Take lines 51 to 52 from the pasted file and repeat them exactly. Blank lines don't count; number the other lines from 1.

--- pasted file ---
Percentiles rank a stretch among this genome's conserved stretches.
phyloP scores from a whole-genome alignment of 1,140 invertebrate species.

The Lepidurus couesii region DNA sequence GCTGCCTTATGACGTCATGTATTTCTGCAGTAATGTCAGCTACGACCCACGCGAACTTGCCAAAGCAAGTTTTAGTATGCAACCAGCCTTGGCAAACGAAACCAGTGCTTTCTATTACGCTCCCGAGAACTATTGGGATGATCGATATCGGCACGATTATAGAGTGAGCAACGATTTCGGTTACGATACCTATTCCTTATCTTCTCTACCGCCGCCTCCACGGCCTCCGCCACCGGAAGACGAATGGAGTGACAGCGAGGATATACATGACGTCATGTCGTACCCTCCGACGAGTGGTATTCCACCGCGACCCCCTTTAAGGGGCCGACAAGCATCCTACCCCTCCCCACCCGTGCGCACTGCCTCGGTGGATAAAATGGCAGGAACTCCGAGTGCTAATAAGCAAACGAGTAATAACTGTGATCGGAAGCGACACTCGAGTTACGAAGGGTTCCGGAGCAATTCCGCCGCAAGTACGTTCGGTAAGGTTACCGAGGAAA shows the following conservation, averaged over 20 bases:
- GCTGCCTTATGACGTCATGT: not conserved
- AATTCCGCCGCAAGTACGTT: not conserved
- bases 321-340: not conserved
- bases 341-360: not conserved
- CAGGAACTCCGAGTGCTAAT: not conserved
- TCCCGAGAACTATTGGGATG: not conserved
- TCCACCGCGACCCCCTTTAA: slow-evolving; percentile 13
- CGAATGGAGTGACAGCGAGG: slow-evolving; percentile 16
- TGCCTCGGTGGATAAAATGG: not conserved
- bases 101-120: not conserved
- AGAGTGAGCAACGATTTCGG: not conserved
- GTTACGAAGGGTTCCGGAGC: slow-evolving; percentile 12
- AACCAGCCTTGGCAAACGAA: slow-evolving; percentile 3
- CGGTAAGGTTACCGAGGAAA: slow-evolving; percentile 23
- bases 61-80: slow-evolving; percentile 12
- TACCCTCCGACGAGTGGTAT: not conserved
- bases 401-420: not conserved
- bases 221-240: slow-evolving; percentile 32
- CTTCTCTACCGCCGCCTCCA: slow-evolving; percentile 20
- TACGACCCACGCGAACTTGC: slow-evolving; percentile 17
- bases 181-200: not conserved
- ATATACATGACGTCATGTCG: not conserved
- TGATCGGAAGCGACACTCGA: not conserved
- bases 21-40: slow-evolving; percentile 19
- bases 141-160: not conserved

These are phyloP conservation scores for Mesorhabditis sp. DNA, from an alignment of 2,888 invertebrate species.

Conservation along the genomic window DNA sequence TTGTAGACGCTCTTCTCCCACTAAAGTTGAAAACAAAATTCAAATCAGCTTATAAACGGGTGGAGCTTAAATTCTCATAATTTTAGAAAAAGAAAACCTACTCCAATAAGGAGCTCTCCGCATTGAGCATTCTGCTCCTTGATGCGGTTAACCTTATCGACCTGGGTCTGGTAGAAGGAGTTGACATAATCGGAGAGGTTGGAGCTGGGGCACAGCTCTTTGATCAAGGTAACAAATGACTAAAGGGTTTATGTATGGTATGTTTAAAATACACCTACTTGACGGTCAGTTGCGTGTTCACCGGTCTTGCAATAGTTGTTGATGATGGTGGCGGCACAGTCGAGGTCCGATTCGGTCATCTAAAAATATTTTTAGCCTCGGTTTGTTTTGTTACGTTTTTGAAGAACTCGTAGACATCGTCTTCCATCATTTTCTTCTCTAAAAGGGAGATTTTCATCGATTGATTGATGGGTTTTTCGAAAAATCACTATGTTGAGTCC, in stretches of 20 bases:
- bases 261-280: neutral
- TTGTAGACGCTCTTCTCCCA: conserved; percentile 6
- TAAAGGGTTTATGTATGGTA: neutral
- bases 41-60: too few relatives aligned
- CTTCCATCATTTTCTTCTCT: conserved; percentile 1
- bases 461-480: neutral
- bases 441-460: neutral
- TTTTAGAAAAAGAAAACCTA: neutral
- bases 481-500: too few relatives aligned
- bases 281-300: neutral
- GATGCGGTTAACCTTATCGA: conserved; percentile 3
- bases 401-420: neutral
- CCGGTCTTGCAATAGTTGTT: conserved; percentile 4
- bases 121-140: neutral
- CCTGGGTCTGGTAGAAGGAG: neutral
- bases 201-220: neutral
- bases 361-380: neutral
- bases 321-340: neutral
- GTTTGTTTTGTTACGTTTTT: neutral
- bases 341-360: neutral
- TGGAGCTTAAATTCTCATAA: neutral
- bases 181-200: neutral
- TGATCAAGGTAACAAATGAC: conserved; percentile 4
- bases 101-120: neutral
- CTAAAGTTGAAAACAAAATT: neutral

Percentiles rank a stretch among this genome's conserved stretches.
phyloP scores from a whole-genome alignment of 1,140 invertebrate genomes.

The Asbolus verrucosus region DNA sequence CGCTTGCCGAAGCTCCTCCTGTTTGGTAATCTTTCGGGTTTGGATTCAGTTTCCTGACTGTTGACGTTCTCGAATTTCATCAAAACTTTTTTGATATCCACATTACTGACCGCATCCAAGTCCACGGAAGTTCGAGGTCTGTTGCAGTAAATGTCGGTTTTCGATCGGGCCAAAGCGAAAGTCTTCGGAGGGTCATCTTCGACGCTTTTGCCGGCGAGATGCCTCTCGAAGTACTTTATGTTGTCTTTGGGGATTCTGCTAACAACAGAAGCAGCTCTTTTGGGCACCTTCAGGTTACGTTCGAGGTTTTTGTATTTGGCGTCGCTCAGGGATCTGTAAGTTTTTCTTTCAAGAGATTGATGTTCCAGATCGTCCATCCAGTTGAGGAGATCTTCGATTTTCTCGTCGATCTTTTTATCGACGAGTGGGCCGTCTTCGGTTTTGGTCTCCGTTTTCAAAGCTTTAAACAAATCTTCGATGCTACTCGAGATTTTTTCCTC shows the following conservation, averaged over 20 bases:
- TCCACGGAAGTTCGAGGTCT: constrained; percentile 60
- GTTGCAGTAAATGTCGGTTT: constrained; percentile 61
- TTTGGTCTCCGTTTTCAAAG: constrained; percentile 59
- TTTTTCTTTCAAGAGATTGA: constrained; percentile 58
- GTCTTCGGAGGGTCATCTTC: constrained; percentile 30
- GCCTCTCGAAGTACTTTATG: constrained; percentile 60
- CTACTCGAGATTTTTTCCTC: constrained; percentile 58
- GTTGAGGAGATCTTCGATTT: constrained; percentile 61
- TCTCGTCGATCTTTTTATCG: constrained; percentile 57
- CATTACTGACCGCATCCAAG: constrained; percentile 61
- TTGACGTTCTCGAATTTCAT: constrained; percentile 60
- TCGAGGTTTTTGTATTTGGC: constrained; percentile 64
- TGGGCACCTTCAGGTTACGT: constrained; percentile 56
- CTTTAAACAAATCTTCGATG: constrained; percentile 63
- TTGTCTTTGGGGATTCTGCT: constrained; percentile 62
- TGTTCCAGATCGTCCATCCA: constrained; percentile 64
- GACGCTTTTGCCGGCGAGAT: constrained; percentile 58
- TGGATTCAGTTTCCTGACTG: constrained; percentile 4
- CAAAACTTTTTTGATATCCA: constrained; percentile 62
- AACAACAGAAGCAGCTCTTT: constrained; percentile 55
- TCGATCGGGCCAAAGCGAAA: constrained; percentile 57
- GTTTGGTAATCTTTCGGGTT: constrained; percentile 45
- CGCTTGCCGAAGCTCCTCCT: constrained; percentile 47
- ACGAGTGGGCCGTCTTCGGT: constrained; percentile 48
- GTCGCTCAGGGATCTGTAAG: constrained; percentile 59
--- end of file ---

- TGGAGCTTAAATTCTCATAA: neutral
- bases 181-200: neutral